15 to Watch in 2015

I got a great shout out from the Tampa Bay Times as someone making things happen in the Tampa Bay region for 2015.  For the full list click Read more

Do You Love Your City?

What makes cities lovable? Why do we connect emotionally with some places and not others? And why does that matter? Author and consultant Peter Kageyama loves cities.  Big cities, small cities, villages and small towns.  He thinks he has Read more

New York City Loves Bike Share

Posted on by PKageyama in Latest News, Lovable Cities, Trends | Comments Off on New York City Loves Bike Share

Much like the change of heart seen over pedestrian only Times Square, New Yorkers apparently love the one year old bike share program. Decried by some as ugly, dangerous and even totalitarian, the success of the program should embolden other communities to look at their own implementations.

Story here: http://mediamatters.org/blog/2014/05/27/one-year-later-new-yorkers-love-totalitarian-bi/199467

DIY Traffic Calming

Posted on by PKageyama in Love Notes, Trends | Comments Off on DIY Traffic Calming

Here’s an example of taking matters into your own hands. DIY city making continues to expand as people become emboldened to make necessary changes in their own communities. Hopefully the official city makers take note that change can and will happen even without their support and permission. Cheers to those that break/bend the rules in order to get our communities to the place we actually want to be.

Story here: http://www.citylab.com/commute/2014/03/heres-diy-approach-slowing-citys-cars/8661/

Public Spaces & Falling In Love With Your City

Posted on by admin in Lovable Cities | Leave a comment

I heard an interview on NPR the other day with author Ariel Sabar who wrote a book about couples who had met and fill in love in New York’s iconic public spaces.  The book, Heart of the City: Nine Stories of Love and Serendipity on the Streets of New York, explores the critical and often overlooked role that our built environment plays in our emotional lives.

Sabar notes that some places are better designed for interacting, for people watching and for making eye contact with others.

“So the things that matter are, if a place is beautiful, if it gets your pulse racing and your adrenaline flowing, if there’s something interesting to look at, whether it’s a juggler or a street musician, then it’s the kind of place where strangers are more likely to sort of think favorably of one another and to strike up a conversation. And so, you know, there’s something to be said for going to a museum where you’re surrounded by beautiful objects because the people inside will also seem more beautiful” said Sabar to NPR’s Michel Martin.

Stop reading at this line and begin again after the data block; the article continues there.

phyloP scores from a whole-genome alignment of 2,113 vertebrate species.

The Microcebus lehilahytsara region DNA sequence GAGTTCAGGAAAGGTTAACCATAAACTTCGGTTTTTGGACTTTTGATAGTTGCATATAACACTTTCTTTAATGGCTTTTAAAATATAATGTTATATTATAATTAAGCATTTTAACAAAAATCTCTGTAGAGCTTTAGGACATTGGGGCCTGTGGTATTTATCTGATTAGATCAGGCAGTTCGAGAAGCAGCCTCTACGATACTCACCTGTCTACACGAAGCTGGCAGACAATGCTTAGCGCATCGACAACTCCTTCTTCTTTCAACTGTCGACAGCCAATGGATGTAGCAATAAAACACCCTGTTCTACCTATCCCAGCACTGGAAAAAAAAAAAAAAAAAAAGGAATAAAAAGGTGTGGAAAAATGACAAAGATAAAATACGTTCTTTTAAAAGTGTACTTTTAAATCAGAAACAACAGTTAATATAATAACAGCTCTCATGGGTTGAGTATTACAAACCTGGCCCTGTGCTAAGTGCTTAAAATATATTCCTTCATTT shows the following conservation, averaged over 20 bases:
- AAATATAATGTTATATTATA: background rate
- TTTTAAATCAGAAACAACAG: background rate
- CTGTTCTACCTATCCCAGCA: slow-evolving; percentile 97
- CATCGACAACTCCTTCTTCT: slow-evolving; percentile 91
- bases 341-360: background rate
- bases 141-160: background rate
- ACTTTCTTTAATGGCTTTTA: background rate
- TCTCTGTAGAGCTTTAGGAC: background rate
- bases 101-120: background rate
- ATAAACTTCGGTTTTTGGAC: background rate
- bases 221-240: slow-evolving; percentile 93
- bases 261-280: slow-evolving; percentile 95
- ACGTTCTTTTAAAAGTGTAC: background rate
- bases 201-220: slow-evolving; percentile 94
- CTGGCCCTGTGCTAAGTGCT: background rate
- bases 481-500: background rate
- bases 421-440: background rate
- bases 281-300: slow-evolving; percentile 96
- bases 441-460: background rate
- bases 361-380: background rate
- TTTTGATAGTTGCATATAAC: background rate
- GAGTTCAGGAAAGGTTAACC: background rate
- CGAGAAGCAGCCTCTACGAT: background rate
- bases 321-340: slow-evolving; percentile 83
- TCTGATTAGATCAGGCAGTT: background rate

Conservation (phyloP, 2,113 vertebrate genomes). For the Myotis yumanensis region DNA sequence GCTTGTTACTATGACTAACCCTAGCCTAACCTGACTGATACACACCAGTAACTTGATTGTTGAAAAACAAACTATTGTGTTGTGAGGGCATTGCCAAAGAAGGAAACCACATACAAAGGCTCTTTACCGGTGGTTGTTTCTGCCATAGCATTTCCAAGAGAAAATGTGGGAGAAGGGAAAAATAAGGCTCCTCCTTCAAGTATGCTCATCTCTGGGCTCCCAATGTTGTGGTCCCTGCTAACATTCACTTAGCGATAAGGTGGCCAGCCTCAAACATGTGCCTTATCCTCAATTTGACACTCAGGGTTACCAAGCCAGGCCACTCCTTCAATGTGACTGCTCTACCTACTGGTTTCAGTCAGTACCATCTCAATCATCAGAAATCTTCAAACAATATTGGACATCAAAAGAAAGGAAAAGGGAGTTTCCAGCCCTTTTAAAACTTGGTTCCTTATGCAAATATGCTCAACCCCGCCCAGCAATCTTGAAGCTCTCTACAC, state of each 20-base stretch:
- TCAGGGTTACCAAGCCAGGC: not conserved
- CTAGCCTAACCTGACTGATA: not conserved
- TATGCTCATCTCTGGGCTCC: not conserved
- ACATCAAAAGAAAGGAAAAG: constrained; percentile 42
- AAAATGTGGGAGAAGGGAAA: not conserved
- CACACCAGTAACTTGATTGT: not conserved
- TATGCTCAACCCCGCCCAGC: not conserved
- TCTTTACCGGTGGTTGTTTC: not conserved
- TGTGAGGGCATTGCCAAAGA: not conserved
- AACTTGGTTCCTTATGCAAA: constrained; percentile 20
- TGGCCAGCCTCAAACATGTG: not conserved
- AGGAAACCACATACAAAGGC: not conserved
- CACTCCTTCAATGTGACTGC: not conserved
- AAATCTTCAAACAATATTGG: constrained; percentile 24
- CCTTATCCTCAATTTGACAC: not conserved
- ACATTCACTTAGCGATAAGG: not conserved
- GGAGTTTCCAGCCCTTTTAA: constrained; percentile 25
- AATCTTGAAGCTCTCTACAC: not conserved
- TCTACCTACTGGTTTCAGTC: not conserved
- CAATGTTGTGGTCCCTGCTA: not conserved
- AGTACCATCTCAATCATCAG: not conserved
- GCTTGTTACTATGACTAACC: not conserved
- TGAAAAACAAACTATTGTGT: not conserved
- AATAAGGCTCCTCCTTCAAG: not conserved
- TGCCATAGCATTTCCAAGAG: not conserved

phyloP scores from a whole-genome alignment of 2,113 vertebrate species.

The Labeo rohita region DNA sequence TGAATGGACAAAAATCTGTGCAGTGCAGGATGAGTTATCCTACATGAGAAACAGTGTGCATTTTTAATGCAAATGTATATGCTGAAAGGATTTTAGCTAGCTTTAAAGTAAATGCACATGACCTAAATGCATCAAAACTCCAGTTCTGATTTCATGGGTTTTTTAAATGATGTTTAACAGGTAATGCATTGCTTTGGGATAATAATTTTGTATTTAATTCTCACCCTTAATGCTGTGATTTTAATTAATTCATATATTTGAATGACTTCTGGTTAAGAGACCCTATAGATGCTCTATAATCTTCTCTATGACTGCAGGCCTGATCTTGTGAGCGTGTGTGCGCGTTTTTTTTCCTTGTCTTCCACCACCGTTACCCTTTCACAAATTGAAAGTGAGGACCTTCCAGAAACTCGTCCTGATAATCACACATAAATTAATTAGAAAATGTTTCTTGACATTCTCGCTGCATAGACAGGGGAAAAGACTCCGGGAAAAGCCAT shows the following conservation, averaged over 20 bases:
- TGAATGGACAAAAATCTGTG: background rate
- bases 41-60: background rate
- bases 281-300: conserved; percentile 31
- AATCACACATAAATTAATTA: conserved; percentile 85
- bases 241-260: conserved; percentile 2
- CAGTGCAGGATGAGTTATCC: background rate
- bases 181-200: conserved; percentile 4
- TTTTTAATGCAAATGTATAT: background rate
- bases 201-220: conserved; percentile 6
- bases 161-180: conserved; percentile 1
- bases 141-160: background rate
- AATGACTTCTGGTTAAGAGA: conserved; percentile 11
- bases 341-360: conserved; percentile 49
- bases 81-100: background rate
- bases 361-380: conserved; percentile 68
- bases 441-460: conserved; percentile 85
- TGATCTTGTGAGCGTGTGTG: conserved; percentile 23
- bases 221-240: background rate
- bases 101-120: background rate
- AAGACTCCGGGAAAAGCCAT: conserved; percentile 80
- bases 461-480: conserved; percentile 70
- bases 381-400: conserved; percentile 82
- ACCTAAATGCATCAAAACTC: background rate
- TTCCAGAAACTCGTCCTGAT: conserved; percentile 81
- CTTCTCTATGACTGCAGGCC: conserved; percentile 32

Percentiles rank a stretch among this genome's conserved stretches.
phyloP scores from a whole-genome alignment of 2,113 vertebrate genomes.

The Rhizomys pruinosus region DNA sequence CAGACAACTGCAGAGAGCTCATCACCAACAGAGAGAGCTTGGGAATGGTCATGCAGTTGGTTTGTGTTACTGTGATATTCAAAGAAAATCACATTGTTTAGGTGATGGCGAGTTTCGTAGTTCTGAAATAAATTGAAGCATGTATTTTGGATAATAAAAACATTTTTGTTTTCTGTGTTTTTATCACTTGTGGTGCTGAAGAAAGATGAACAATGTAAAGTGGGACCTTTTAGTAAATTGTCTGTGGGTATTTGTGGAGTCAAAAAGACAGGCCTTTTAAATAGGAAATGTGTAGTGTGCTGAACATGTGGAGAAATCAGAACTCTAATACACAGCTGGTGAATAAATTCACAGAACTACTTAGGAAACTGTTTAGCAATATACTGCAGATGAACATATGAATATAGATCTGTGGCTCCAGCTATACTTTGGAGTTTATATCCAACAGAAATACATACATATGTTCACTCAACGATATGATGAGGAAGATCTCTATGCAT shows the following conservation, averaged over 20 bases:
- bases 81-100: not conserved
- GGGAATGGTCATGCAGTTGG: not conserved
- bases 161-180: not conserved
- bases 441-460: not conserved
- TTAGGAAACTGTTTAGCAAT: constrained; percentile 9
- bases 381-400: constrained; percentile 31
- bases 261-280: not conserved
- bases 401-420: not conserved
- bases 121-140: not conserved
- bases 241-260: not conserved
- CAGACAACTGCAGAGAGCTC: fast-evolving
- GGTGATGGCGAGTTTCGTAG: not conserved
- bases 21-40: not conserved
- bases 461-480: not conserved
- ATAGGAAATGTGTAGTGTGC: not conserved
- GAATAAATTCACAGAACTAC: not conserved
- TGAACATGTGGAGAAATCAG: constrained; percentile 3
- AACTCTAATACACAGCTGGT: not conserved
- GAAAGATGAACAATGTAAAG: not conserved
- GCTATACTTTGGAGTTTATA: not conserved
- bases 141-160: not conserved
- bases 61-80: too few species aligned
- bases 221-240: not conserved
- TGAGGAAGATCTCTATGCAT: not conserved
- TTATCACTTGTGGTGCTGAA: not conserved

In For the Love of Cities I note that we are “social creatures… endlessly fascinated by watching each other. Increase  the  people  watching  potential  of  the  city,  and   you  increase  fun  and  overall  satisfaction.”  Because we want/need to see each other, public places that are designed to facilitate that connection innately make us happy.  We respond to them, we are drawn to them.  Indeed it is these places that we say we love about our cities and value disproportionately in the sum total of place.

Sabar concluded that “we do need to care about our urban parks and squares and gathering places. Because this is where, you know, people engage. This is where community is built. This is where democracy happens, democracy with a lower case d.”  He pointed out that in Egypt, the central focus of that human revolution was a grand public square.  An extreme example but it underscores the importance of these places in community engagement.

When polled or asked as part of a focus group, people will tell you the standard litany of what they want from their city – safety, a decent education system, transportation and lower taxes. Psychologists have noted that we are really bad judges of what we think makes us happy.  We say we want safety, education and transportation and on some level we do (and we need them).  But what I believe we really want, at our core, is connections to other people and meaningful engagement.  And that comes from “silly” things like public parks, squares, public art, playgrounds and dog parks.   No one falls in love with a place because someone fixed the potholes.

Love Note: Pedestrian Friendly Times Square

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Two of my favorite New York City love notes debuted in 2009: the newly pedestrian friendly Times Square and High Line Park in the Meatpacking District.

New York Mayor Michael Bloomberg and Transportation Commissioner Janette Sadik-Khan began pedestrian-friendly Times Square as an experiment in 2009. The response to their people space, created in the heart of the city, has been overwhelmingly positive. Complete with seating and free wifi, the area invites you to sit, people watch and amble in a way that the old Times Square did not. Sidewalks crowded with tourists and busy locals, surrounded by cars, did not make for a lovable place.

The experiment was made permanent in February 2010. Noted New York Magazine: “It took a bureaucrat’s intervention to make the place human again, to clear a little room for leisurely amazement in the lunatic center of this crazed metropolis.”

Street Films – In Appreciation of the NEW Times Square
This video features Danish architect Jan Gehl, Mayor Michael Bloomberg and Transportation Commissioner Janette Sadik-Khan.

Peter Kageyama from Pedestrian Friendly Times Square